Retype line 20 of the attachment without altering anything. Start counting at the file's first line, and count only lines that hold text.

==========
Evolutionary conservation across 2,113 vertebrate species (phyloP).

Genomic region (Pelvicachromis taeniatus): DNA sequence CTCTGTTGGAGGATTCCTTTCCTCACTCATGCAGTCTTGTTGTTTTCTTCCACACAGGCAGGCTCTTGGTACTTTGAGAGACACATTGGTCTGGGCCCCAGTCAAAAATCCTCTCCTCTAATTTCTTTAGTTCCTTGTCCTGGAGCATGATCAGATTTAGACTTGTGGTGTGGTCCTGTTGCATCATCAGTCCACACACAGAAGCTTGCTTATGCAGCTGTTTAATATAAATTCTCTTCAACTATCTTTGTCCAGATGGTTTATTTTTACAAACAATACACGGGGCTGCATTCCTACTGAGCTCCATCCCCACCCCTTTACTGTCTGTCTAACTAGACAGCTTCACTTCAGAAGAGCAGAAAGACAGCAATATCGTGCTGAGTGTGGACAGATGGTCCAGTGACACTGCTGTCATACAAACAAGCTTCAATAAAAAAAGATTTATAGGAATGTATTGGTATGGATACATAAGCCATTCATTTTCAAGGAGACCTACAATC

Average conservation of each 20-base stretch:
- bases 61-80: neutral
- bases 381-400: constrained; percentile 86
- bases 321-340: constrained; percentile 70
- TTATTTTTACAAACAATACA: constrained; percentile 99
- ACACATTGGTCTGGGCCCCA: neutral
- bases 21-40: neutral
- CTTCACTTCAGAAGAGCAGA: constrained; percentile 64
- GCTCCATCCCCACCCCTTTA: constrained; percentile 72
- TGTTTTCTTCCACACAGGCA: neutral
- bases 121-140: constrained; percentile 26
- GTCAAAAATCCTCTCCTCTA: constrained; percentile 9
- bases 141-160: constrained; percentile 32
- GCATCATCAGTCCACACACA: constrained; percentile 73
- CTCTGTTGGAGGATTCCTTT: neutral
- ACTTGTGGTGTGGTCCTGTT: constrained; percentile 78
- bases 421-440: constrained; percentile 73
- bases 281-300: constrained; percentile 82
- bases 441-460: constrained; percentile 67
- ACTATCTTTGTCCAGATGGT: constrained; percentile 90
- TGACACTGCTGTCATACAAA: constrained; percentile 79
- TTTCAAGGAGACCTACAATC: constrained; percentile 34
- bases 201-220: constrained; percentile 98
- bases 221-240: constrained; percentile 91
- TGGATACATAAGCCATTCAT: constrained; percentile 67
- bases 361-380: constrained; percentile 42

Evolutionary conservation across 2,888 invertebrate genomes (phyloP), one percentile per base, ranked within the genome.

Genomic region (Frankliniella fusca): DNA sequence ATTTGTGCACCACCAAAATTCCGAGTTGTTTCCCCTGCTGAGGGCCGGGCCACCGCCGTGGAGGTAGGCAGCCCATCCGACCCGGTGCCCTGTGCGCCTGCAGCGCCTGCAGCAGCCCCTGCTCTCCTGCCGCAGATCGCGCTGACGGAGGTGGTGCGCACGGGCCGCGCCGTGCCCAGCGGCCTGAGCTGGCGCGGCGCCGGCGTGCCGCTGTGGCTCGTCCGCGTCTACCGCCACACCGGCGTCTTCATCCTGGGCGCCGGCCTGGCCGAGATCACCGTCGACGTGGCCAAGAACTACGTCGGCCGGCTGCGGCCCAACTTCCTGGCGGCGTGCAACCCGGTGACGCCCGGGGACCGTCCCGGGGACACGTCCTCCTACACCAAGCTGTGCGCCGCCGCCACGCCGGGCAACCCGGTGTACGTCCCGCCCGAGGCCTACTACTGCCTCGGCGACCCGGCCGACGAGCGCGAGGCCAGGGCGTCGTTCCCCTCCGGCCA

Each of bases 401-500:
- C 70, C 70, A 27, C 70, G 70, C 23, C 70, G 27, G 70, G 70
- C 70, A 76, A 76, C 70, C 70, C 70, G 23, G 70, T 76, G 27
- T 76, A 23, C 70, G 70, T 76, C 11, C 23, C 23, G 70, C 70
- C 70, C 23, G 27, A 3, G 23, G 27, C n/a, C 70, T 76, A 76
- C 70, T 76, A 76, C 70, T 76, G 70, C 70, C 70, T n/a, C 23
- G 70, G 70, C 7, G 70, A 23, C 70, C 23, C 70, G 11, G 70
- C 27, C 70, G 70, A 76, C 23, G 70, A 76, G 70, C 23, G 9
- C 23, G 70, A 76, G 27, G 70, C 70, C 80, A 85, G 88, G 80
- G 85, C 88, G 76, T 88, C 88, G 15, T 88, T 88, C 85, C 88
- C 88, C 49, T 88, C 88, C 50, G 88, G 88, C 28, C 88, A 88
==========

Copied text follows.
- bases 281-300: constrained; percentile 82